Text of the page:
If CVNC's calendar, previews, and reviews are important to you,
then consider donating to CVNC. Donations make up 70% of our budget.
For ways to contribute, click here. Thank you!
The parade of visiting conductors, candidates for the NCS's top artistic position, continued this weekend with the appearance of Grant Llewellyn, Artistic Director of the Handel & Haydn Society and one of the current crop of peripatetic conductors jetting around the world. The concert featured two soloists, pianist Christopher O'Riley and the NCS's own oboist and English horn player Michael Schultz.
Schultz is one of the NCS's best members and we all are familiar with his wonderful solo voice in works such as Dvoràk's From the New World and at the previous concert in Berlioz's Symphonie fantastique. Unfortunately solo concertos for this instrument are rare. For the opening of the concert Llewellyn chose The World's Ransoming: A Concertante Work for Cor anglais and Orchestra by the contemporary British composer James MacMillan (b.1959). This work is one of a triptych of Passion concerti, the first is for Maundy Thursday and the remaining two - one a cello concerto, the other a symphony - commemorating Good Friday and Holy Saturday. The title, The World's Ransoming , comes from the hymn "Pange lingua," by St. Thomas Aquinas, which is sung during the Catholic liturgy for Good Friday. According to the composer, the underlying inspiration for The World's Ransoming is Jesus' exhortation to his disciples on Maundy Thursday to love one another. MacMillan uses fragments of the chant thematically, as well as one of the J. S. Bach settings of the Lutheran hymn "Ach, wie nichtig." The music itself is closely tied to the religious symbolism, depicting Jesus and his harsh surroundings. Therefore, the English horn had a lot to do but was often deliberately (?) drowned out.
Schultz had little opportunity to show his wonderful technique, except for the cadenza near the end. Not having seen the score, we found it difficult to determine whether MacMillan intended the orchestra to swallow the soloist (for symbolic reasons) or whether Llewellyn just had difficulty balancing the often harsh orchestral sound with the inherently mournful gentleness of the English horn.
Problems of balance plagued the next work as well. Pianist Christopher O'Riley joined the orchestra in Camille Saint-Saëns's Piano Concerto No.2. This work, with its endless runs of scales going up, scales going down, must be the nightmare of any aspiring pianist. Unfortunately, try as one may to convey deep emotional content, there is little in it except the technical bravura. In the last, presto movement, a frantic tarantella, O'Riley often pushed the beat, blurring some of the rapid finger-work in the process. Llewellyn's accompaniment showed little dynamic gradation. He seems to love fortissimo and forgets to balance it with the appropriate pianissimo.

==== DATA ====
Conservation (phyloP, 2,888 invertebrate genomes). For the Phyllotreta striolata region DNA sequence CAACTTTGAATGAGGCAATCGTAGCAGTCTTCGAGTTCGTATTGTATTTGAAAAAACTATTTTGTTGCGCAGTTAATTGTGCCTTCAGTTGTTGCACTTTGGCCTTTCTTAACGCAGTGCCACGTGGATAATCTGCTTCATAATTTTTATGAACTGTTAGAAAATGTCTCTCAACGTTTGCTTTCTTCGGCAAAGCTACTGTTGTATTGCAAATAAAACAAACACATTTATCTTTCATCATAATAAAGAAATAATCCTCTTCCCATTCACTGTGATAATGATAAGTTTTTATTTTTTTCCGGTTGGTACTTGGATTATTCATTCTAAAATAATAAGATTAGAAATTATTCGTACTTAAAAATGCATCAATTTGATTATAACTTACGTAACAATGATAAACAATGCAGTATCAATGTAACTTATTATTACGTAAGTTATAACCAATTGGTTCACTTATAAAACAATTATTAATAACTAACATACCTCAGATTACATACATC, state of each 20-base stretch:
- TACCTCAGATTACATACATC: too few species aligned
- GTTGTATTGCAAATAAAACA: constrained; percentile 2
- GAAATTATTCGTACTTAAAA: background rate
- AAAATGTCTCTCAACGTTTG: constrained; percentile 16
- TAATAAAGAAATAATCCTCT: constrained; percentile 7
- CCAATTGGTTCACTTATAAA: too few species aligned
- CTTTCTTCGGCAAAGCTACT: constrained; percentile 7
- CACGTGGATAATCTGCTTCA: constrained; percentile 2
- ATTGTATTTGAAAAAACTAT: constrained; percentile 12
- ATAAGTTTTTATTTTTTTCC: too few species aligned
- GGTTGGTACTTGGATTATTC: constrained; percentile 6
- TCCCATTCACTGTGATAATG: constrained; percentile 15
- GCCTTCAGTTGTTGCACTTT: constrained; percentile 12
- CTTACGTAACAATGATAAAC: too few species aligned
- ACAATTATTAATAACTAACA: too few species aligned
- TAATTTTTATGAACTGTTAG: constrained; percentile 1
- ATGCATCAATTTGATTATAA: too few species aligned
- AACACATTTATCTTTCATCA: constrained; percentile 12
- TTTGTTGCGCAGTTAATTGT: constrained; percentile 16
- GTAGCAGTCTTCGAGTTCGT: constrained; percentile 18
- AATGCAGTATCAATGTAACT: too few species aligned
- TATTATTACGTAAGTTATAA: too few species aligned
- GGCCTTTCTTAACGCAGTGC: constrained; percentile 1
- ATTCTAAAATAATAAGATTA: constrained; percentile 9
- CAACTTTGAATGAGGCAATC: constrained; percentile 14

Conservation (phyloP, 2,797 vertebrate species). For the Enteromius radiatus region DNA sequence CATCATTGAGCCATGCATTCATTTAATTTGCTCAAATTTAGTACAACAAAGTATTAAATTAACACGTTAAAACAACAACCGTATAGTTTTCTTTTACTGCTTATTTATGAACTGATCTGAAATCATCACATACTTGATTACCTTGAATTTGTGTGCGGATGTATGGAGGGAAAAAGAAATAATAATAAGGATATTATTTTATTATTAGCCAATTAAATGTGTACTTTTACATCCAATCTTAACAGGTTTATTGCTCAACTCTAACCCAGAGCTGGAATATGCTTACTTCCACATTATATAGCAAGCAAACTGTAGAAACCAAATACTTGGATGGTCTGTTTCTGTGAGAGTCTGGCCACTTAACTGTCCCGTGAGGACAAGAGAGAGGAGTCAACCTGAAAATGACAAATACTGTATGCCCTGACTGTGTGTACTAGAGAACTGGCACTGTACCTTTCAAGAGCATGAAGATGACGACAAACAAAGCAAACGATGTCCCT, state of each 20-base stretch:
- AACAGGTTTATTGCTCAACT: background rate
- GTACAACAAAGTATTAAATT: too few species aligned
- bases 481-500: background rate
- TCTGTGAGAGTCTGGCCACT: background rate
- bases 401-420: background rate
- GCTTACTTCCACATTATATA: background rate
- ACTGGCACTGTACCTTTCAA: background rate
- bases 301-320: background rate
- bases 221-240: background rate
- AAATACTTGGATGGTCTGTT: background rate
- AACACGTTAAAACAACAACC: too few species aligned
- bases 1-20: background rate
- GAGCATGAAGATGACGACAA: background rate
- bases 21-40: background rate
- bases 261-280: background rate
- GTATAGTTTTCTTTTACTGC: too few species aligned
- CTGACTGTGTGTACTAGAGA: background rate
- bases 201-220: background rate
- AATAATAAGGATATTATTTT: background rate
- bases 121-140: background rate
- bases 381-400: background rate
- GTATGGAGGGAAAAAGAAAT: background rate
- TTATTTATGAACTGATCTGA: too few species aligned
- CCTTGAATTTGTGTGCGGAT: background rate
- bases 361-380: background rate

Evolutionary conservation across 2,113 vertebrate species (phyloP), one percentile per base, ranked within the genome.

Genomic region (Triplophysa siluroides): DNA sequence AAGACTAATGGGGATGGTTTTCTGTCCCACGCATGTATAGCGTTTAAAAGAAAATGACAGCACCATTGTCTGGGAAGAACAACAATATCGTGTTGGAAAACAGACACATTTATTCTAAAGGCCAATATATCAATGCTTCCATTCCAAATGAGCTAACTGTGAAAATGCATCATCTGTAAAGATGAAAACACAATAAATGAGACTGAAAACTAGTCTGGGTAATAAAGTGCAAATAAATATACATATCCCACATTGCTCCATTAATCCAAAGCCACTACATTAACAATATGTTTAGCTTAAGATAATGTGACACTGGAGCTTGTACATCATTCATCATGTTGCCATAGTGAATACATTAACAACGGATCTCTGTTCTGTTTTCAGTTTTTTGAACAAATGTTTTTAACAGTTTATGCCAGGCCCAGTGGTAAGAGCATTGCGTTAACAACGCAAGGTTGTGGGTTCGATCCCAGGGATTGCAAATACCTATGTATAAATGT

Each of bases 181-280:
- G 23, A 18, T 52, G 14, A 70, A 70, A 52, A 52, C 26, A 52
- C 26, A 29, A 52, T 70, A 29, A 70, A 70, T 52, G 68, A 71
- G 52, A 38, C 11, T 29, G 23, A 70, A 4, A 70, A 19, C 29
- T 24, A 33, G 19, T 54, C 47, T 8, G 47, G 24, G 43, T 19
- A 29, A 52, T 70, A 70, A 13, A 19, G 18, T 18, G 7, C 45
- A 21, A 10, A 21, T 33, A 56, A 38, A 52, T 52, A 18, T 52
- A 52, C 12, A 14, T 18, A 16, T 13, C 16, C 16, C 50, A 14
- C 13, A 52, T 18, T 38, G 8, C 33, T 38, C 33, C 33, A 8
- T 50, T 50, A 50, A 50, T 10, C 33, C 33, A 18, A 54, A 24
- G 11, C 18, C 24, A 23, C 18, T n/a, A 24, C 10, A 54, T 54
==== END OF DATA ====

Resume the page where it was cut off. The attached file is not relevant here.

The second half of the program consisted of Sergey Prokofiev's Symphony No. 5, which fared better but still lacked dynamic subtlety. Last week was the 50th anniversary of Prokofiev's death of, and it was appropriate to program this Symphony, his most ambitious and successful orchestral work. By the time of his death, Prokofiev was shunned and ignored in his native country, one of many victims of Stalin's witch hunts of the late 1940s. To add insult to injury, he died within hours of his nemesis, Stalin, so that even in death he was practically ignored.
The Fifth Symphony was composed in much better times, towards the end of 1944, with victory over Germany in the air. And while it has its dark moments, especially in the first movement, the overall tone is bright, especially in the second movement and finale. Somehow the NCS and Llewellyn brought out the majestic but not the dark, brooding side of the first and third movements. In the first movement in particular, the woodwinds were ragged whenever they were not drowned out by the brass. Llewellyn did better with the faster second and final movements, where the build-up in excitement is clearly written into the score. We suspect that the unfamiliar work by MacMillan took up too much of the available rehearsal time, shortchanging the Prokofiev Symphony.
The N. C. Symphony is planning to continue its search for a new music director into next season and will invite back its top candidates from this season. While this was a fairly good performance, it excited neither of us. So far, we have heard at least two prospects for the music director's plum that we'd rank ahead of Llewellyn.